Island Diver Finds Evidence Of Medieval Shipwreck Off Scilly

todd stevens medieval pottery
A St Mary’s underwater explorer believes he’s uncovered two wrecks, one of which could date back to the 14th century and the other from around 400 year later.

Todd Stevens has 30 years experience in the field and has located 15 wrecks so far.

He’s brought  “large lumps” of medieval pottery fragments to the surface following his seabed surveying near Nut Rock. Todd says the pottery is clearly from that period with its crude pattern and formation. He’s also found parts of a rudder, chains, mast hoops and an anchor.

The site is near to the only known medieval shipwreck incident recorded in Scilly from 1305.

But there’s also some later 18th century pottery, which Todd believes is European redware, and is very different to the medieval ceramics.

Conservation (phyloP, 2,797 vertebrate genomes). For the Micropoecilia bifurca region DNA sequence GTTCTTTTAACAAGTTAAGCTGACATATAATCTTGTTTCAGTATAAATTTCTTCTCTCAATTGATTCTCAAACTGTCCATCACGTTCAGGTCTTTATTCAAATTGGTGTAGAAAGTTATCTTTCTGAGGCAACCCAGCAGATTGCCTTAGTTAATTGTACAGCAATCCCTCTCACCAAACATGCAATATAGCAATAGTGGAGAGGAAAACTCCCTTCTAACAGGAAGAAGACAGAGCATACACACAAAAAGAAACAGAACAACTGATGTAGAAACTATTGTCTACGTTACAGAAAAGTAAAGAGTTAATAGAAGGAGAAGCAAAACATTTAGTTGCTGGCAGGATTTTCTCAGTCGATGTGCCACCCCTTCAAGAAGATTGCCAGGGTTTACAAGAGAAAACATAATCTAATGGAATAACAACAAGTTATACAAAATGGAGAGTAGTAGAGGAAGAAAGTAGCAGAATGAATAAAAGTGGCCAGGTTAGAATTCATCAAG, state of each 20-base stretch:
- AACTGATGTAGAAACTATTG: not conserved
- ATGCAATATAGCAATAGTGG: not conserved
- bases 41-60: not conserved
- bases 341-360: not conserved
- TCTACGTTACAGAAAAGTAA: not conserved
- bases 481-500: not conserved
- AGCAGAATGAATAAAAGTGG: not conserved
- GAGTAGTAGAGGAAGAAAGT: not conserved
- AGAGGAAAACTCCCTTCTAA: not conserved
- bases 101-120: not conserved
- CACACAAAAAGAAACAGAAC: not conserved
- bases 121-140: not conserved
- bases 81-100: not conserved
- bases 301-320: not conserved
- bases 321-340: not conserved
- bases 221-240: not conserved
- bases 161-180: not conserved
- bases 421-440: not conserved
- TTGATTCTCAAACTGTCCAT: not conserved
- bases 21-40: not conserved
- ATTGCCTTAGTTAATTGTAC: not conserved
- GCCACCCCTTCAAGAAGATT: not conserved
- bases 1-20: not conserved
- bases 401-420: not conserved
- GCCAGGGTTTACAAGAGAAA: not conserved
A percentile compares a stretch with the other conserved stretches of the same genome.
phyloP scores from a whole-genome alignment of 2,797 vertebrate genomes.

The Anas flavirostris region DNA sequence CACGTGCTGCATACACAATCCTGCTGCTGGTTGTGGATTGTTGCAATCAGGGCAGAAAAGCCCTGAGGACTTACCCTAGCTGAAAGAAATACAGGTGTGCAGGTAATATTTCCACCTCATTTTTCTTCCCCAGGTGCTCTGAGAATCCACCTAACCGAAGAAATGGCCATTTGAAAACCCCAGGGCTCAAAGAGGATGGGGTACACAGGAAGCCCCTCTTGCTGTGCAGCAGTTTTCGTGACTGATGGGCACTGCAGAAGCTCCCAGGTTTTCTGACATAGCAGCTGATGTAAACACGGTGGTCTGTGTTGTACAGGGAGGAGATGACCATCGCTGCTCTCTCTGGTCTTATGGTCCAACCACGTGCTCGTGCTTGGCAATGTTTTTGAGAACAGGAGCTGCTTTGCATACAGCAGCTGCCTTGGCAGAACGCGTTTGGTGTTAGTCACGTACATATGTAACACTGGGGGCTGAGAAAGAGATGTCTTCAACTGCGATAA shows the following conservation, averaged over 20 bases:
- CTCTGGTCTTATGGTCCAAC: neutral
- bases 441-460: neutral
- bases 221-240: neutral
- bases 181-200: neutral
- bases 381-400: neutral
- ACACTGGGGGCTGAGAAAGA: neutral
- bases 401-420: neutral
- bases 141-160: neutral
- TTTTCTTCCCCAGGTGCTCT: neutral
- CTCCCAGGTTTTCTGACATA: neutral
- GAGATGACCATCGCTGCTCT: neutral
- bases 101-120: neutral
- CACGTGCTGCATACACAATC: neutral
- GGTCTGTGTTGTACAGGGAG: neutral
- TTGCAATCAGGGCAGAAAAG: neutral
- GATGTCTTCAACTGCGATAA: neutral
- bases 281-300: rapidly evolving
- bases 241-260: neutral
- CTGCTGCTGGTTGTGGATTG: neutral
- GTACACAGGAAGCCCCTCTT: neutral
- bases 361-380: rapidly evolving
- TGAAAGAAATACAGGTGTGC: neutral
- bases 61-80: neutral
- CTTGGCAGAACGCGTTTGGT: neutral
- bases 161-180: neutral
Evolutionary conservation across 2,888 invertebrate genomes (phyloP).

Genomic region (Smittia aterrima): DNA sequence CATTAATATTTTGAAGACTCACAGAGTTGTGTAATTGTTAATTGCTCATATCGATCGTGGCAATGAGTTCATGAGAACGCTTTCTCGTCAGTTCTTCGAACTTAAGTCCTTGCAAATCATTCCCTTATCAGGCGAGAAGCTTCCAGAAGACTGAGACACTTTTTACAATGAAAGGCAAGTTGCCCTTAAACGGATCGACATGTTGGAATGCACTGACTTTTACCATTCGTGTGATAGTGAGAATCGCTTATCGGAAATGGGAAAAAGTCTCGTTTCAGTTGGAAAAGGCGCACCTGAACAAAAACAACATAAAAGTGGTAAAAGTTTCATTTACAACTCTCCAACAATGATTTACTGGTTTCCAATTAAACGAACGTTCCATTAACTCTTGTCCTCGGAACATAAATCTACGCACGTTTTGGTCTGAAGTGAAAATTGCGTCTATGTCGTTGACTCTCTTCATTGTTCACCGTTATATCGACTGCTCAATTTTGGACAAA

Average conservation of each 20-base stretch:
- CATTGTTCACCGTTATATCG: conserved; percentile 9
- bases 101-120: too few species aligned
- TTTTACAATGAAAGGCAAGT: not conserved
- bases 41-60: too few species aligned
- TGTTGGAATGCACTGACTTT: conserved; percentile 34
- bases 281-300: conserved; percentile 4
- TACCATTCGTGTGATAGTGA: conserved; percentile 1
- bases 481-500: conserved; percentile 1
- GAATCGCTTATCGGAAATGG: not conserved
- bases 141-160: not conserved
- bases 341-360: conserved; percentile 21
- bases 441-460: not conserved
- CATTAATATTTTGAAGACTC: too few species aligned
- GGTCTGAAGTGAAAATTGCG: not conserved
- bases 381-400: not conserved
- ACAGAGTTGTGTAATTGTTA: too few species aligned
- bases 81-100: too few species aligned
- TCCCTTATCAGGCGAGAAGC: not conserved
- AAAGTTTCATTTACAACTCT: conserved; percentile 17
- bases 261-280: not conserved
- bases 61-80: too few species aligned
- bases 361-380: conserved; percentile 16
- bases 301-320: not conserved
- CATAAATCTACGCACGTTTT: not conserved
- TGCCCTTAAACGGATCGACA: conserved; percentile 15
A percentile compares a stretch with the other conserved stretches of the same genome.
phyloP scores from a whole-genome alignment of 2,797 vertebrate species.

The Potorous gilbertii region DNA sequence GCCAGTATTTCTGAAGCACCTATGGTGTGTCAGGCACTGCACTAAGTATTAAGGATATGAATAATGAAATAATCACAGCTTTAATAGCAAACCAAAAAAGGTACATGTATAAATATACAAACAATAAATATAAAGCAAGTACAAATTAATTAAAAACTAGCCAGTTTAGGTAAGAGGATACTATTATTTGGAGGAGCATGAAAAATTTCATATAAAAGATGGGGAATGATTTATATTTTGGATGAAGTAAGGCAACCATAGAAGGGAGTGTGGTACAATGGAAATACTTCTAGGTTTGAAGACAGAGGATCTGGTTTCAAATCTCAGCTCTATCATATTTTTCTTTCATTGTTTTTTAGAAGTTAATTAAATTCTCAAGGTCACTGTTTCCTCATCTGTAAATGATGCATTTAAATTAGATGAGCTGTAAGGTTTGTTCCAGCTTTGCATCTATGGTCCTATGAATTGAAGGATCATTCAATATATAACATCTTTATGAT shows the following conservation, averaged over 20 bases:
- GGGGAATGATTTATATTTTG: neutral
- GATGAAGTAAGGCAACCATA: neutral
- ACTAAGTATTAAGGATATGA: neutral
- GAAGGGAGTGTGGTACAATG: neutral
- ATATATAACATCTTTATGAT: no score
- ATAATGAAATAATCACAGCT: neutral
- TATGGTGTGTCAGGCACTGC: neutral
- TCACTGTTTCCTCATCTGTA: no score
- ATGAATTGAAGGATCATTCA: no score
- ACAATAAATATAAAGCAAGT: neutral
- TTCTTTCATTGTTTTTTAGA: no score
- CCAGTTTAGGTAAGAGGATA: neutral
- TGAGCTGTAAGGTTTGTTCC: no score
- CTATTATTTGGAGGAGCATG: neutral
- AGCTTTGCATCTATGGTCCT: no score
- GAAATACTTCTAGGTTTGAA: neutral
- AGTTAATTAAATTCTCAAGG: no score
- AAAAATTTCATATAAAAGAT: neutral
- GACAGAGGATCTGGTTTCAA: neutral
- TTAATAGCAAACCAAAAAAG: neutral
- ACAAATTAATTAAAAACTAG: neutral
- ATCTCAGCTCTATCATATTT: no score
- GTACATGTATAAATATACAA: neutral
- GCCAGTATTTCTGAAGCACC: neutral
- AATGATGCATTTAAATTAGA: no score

That would indicate a second wreck from a later period.

One intriguing find is a large quantity of limestone at the site. Todd thinks it could be cargo being brought here for producing lime mortar in early building work.

However, there’s also evidence it could come from the later ship, possibly being transported to Cornish smelting plants.

Todd has declared the finds he’s lifted to the Receiver of Wreck and he says his work on the project is done for now.

He says any medieval wrecks are usually of great interest to English Heritage and he wants their archaeology experts to survey the site and assess his finds.